The Compound Eye – The Epidemics Act 1987, Patanjali and STI policy 2020

Laws that Govern our Public Health Response to COVID-19 

The on-going response to the COVID-19 outbreak in India has used lockdowns, quarantine measures and utilisation of apps for contact tracing. These policies have raised questions related to trade-offs between individual liberty and public health. Two laws which have been cited as providing legitimacy for the government’s actions are the Epidemics Act, 1897 and the National Disaster Management Act, 2005. Let us take a brief look at these two laws:

The Epidemics Act, 1897:

A 3 page short document enacted by the Imperial Legislative Council to tackle a bubonic plague outbreak. that grants state and central government powers to quarantine and segregate people and inspects vessels leaving or entering India.

The Public Health Bill 2017 (discussed in the last edition was meant to repeal and replace this Act).

Coronil Story So Far: 

In a short span, the Coronil story has unfolded dramatically. Here is the snapshot of what has happened so far:

On June 23,  Patanjali announces launch of “Coronil” an Ayurvedic cure for treating COVID-19, which they said has been shown 100 per cent favourable results during clinical trials on affected patients, at Patanjali Yogpeeth in Haridwar. According to Patanjali sources, the clinically controlled trials showed 100% improvement in the 280 patients of coronavirus.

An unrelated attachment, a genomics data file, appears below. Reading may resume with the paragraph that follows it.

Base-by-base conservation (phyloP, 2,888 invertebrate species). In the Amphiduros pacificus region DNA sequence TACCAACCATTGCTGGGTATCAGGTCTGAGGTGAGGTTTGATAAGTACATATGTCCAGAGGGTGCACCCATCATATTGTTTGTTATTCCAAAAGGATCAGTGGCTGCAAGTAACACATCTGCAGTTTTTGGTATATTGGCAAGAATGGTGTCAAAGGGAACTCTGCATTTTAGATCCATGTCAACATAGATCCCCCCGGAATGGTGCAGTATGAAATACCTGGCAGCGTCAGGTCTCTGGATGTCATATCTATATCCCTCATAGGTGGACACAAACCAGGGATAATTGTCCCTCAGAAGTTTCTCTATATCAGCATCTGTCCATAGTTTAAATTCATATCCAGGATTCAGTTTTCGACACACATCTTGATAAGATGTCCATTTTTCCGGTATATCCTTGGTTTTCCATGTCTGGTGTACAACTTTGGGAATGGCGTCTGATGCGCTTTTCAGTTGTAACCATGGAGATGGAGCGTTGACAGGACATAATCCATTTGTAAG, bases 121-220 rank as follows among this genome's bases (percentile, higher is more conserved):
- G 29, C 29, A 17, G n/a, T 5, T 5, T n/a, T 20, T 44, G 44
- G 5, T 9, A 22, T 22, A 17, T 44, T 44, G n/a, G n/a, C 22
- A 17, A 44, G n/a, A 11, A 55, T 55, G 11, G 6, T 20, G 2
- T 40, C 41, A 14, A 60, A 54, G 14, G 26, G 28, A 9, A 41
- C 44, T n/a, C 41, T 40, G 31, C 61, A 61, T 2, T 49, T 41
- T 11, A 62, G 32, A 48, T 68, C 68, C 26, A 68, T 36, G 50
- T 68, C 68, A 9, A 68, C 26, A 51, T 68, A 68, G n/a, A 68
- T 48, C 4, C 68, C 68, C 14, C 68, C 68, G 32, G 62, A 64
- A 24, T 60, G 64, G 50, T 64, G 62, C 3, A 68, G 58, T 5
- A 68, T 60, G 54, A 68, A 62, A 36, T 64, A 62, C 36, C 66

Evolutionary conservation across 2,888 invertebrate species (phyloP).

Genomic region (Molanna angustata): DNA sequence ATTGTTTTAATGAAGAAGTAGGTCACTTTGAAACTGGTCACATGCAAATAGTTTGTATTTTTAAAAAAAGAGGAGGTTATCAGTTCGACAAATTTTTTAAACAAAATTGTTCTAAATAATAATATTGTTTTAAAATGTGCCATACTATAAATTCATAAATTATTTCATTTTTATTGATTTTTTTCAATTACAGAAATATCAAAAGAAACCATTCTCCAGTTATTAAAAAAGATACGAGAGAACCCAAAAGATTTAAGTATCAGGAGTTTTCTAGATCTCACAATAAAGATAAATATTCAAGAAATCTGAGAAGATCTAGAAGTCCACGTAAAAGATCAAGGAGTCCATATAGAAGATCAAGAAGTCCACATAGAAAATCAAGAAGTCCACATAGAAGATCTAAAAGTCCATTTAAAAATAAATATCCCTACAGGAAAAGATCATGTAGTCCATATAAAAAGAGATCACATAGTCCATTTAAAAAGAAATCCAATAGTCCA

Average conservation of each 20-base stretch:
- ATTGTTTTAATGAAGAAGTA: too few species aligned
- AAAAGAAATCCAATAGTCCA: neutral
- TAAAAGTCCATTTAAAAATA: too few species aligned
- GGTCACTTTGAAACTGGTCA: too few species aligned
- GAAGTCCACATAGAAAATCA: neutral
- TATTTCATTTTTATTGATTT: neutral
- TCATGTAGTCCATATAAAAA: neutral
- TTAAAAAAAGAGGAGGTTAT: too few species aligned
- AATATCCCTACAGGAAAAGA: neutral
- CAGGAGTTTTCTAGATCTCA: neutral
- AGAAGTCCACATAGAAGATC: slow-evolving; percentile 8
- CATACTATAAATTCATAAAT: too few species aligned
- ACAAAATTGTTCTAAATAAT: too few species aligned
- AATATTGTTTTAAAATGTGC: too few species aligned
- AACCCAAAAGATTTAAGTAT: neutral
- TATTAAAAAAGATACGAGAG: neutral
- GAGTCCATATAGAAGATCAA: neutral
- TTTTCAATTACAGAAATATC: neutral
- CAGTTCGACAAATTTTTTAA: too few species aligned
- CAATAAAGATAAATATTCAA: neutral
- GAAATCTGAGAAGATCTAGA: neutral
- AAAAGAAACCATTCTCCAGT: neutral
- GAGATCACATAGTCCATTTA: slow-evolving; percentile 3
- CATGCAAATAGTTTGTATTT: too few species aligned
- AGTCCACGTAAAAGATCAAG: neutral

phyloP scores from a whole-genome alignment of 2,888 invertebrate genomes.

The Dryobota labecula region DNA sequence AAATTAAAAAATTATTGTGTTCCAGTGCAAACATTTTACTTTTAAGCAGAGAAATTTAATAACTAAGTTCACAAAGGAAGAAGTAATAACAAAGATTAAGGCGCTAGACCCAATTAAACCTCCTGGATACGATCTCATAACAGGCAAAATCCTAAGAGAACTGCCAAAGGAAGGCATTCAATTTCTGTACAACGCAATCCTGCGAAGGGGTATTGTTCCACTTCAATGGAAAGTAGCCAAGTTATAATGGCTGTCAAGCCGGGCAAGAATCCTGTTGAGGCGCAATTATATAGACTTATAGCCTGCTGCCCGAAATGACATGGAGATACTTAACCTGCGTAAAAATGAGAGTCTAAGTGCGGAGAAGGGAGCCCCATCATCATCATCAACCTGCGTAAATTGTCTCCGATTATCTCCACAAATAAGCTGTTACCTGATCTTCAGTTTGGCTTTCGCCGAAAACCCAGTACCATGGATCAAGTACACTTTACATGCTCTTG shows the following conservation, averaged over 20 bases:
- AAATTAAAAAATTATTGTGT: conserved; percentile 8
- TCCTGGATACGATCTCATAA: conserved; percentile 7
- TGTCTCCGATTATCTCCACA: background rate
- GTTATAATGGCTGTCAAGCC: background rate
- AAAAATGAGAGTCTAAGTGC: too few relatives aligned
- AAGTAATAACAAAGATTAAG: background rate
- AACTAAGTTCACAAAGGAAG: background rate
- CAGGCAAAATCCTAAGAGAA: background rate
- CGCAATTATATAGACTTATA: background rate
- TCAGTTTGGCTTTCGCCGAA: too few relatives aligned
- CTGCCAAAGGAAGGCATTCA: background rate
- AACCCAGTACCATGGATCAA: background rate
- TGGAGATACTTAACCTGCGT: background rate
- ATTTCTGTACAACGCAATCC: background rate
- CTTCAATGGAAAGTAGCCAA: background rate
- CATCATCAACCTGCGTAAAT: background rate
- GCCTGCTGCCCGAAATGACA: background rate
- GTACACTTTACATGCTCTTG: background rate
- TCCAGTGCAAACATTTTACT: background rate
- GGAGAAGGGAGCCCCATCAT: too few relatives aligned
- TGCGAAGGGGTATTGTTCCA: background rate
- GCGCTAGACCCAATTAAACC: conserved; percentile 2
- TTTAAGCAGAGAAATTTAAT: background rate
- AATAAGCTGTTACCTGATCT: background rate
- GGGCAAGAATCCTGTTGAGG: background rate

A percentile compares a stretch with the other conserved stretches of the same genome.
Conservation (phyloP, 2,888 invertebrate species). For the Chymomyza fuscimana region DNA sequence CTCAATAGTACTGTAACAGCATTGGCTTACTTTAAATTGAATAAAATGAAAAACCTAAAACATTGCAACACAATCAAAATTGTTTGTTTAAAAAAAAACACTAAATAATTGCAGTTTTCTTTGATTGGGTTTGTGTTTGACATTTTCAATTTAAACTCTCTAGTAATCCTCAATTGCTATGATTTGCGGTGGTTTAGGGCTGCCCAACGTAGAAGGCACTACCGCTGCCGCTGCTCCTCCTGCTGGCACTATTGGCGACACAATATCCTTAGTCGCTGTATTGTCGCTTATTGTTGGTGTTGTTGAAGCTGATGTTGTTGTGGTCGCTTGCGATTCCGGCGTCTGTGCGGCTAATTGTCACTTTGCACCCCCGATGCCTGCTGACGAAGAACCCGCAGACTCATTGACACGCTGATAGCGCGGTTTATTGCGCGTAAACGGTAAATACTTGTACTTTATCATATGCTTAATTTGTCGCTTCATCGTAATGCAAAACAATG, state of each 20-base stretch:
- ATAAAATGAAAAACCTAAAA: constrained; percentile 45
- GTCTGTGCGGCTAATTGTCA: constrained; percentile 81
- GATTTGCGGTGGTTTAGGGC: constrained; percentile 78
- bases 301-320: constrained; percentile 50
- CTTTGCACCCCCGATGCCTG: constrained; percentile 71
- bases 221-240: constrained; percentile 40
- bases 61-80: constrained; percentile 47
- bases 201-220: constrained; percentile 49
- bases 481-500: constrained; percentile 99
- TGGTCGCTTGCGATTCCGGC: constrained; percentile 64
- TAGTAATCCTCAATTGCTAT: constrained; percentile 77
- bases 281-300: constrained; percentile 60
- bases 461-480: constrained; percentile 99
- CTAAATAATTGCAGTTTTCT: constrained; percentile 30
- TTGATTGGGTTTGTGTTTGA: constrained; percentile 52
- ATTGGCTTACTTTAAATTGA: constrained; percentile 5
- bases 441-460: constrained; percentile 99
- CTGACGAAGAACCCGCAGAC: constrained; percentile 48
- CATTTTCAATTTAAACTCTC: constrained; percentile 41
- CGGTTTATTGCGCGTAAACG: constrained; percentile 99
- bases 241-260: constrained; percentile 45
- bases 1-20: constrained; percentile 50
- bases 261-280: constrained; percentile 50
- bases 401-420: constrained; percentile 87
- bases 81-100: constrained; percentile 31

Subsequent to this stunning claim, AYUSH ministry released a statement: “Patanjali Ayurved Ltd has been asked to provide at the earliest details of the name and composition of the medicines being claimed for COVID treatment; site(s)/hospital(s), where the research study was conducted for COVID-19; protocol, sample size, Institutional Ethics Committee clearance, CTRI registration and results data of the study (ies) and stop advertising/publicizing such claims till the issue is duly examined.”

Science, Technology and Innovation Policy 2020

The Union government is in the process of formulating a Science, Technology and Innovation Policy (STIP) 2020. The last policy was formed in 2013.

The Ministry of Science and Technology has set up a secretariat for the purpose with in-house experts on policy knowledge and data support.

The new policy, with its decentralised manner of formation, will reorient STIP in terms of priorities, sectoral focus, the way research is done and technologies are developed and deployed for a larger socio-economic welfare, says a statement issued by the government. The office of the Principal Scientific Adviser (PSA) to the government of India and the Department of Science and Technology (DST) are leading this initiative. The two offices have started a consultative process for the new STIP by reaching out to a wide range of stakeholders.

Meanwhile, Things Just Got Weird:

Newton had devised a treatment for plague. Yes he did. And the recipe is up for auction if you are interested in trying it. Oh just before your place your bets, it involves toad vomit lozenges.

Pig poops out a pedometer, starts a fire: I am just going to leave this here, no comments attached. No animals were actually harmed.

Baldness may be a risk factor for COVID-19: Still a theory – but better stay safe than be sorry. Stay indoors, wash your hands and stay safe folks!